By Mary Small, Colorado State University Cooperative Extension agent, Urban IPM
Brown spots are one of the most frustrating lawn problems. If you can discount an obvious source - dog urine, for example, the spots seem to appear out or nowhere and it's difficult to figure out what caused them. Here are some common reasons lawns turn brown in our area.
* Unsharpened mower blades shred the tips of grass plants, allowing them to dry out rapidly. This quickly creates a brown appearance, especially during warm weather. Sharpening the blades corrects the problem.
* Scalped areas turn brown because they're not mowed correctly. Scalping occurs when the mower runs over an uneven lawn, removing excessive grass from the tops of high spots. Soil, then turf, dries out because little grass canopy remains to protect it against the sun's heat. Try raising the mowing height in these places to reduce the problem.
* Soil compaction, the tight packing together of soils particles, restricts root growth. If roots don't grow, neither do the tops. Heavy clay soils, with which our region is blessed, naturally tend to be compacted. Foot and equipment traffic, heavy rain and irrigation can also cause or worsen compaction.
Sometimes compaction symptoms appear only in localized spots, sometimes the entire lawn suffers. Check for soil compaction by inserting a long screwdriver or rod into the troubled spots. If you feel resistance, suspect compacted soil. Core aeration, in the spring, fall or both, can help relieve it.
* Buried debris, such as rocks, bricks or lumber often produce brown spots. The amount of soil covering these objects often is too shallow for good root penetration. Because the roots don't have sufficient area to explore for water they, and then the grass, dry out. Probe the soil with a long screwdriver or dig in the affected area to determine if this is the cause of the problem and remove it.
* Thatch, a spongy layer that develops between grass plants and the soil, creates localized dry spots if it's thick enough. Water, oxygen and fertilizer movement decreases under thatch, injuring roots. Dead turfgrass stems and roots are the main components of thatch, and they don't decompose quickly. When they accumulate faster than they can be decomposed, a thatch layer forms.
Several conditions can cause this. Today's turfgrasss cultivars are quite vigorous. This feature enables them to recover quickly after environmental stresses and human/animal injuries. But the same vigor contributes to the development of many shoots and roots, which ultimately contribute to thatch. Excessive amounts of nitrogen and water also stimulate shoot growth, contributing to thatch. Microorganisms that might decompose thatch are unable to survive or perform well in our poorly aerated clay soils. Without the microorganisms to break it down, thatch accumulates.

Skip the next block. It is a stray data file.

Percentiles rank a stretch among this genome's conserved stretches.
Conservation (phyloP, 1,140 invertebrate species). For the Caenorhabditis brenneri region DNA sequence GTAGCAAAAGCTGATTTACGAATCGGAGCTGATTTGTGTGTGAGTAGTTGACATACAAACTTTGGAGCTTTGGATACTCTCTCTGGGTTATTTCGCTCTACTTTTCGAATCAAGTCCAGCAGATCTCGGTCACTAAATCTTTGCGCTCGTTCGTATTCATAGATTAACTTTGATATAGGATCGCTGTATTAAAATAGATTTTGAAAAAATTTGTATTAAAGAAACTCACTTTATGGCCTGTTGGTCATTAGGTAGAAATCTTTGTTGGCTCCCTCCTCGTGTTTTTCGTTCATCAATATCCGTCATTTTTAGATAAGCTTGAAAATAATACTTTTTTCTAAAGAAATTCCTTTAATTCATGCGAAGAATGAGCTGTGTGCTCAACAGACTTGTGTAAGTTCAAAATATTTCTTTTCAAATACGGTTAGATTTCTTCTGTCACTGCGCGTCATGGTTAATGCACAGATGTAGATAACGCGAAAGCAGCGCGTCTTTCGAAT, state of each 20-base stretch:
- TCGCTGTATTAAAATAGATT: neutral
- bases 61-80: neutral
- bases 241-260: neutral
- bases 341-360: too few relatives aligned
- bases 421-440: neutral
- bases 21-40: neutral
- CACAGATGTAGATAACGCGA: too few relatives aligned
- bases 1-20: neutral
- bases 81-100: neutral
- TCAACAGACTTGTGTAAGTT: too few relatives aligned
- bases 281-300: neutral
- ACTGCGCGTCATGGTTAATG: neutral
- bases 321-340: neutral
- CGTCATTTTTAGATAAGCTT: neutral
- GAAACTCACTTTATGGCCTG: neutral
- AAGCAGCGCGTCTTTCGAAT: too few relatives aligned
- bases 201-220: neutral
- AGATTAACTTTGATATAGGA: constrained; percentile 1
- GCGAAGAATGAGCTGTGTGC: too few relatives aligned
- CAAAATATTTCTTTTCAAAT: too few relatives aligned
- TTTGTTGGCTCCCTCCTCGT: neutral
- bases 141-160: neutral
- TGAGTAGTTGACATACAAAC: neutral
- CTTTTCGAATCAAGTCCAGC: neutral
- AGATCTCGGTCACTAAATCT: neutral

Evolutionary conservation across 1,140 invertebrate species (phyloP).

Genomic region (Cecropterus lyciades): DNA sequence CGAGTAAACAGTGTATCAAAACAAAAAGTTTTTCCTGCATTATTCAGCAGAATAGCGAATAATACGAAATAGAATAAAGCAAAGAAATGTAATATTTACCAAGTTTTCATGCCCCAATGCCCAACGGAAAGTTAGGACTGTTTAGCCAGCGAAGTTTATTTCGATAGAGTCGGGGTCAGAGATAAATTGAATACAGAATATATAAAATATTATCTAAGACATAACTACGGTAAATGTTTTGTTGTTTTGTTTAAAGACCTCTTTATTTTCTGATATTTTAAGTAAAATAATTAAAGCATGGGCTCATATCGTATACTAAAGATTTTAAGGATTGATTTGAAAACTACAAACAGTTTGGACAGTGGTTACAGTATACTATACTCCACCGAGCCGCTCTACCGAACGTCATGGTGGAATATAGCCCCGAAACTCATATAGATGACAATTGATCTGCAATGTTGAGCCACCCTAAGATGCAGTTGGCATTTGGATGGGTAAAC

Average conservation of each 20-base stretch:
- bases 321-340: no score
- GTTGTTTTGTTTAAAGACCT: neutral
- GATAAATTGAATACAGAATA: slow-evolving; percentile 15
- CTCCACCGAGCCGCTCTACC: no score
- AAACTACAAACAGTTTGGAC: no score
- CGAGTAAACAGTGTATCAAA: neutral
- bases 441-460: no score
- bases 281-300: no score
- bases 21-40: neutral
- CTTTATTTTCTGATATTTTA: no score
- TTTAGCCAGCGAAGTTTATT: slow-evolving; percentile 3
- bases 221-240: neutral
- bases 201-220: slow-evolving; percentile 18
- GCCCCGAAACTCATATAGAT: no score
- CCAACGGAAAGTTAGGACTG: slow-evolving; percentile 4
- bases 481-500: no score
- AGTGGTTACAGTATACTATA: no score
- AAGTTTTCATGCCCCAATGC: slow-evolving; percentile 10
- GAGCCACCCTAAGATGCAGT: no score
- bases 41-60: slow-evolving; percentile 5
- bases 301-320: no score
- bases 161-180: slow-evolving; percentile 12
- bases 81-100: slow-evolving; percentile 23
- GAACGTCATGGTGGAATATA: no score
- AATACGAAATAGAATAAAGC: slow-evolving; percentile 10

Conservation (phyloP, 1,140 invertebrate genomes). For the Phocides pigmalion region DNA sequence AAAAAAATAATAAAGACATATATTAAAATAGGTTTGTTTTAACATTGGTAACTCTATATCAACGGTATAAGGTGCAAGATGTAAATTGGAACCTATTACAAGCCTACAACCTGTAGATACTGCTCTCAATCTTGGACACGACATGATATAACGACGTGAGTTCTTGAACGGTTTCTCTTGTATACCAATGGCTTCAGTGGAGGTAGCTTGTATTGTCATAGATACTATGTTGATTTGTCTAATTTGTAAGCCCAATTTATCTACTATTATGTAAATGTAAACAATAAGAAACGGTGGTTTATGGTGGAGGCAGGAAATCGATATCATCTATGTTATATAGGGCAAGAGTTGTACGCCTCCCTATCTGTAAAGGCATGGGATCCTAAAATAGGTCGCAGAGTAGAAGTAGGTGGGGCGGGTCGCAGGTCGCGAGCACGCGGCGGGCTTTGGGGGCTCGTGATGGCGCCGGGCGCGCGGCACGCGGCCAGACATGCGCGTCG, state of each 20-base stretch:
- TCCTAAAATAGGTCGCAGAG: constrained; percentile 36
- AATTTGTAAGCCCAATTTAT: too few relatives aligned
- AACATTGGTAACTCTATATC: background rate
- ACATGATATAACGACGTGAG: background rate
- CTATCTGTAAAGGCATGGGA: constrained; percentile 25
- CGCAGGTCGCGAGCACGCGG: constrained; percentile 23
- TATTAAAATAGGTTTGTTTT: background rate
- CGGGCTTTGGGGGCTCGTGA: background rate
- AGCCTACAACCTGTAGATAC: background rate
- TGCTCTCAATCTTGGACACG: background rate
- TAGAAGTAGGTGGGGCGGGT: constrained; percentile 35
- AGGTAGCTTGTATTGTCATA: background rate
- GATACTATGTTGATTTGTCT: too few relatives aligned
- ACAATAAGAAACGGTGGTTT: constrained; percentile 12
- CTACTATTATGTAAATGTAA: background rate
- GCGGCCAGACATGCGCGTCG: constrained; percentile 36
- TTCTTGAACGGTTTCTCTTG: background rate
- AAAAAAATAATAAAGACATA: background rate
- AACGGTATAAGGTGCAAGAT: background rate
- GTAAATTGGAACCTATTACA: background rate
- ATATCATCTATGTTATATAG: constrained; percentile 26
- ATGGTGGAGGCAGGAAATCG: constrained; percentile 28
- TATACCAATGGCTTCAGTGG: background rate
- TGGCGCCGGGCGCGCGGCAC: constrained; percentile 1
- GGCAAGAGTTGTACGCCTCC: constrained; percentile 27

To determine if thatch is present, cut out a pie-shaped section of turf and soil. Look for a brown, spongy layer between the soil and grass. If it is a half-inch or less, don't be concerned. Some thatch is needed for insulation and resiliency. But if it exceeds a half-inch, then it should be managed by core aeration. This process pulls plugs of soil out, which changes the physical composition of the thatch. Eventually, air and water movement into the soil increases, improving root development. Core aerating can be performed in both spring and late summer/early fall. At least one treatment per year is recommended.
* Sloped areas also are prone to browning. Water usually runs off the slope before it has had a chance to sink in and the lawn dries out. Aerating the sloped areas helps move water into the soil. It reduces soil compaction, which resists downward water movement. Irrigating slopes with a soaker hose adds water slowly and may improve its penetration.
* Tree roots compete with grass roots for water. One solution is to water the competitive areas more often or more heavily to compensate for the loss. In the long run, it might be simpler to remove the grass altogether from this difficult site and replace it with an organic mulch.
* Hot exhaust can also produce brown spots, especially if the mower is left running in place on the turf. Gasoline and oil spills cause sudden death of grass plants; so can objects left on the lawn during sunny weather.
* Walls and hot pavement can reflect the sun's heat onto nearby grass causing it to dry and brown. Soaking these areas more frequently helps replace lost moisture.
Photograph courtesy of Judy Sedbrook.
© CSU/Denver County Extension Master Gardener 2010
888 E. Iliff Avenue, Denver, CO 80210
Date last revised: 01/05/2010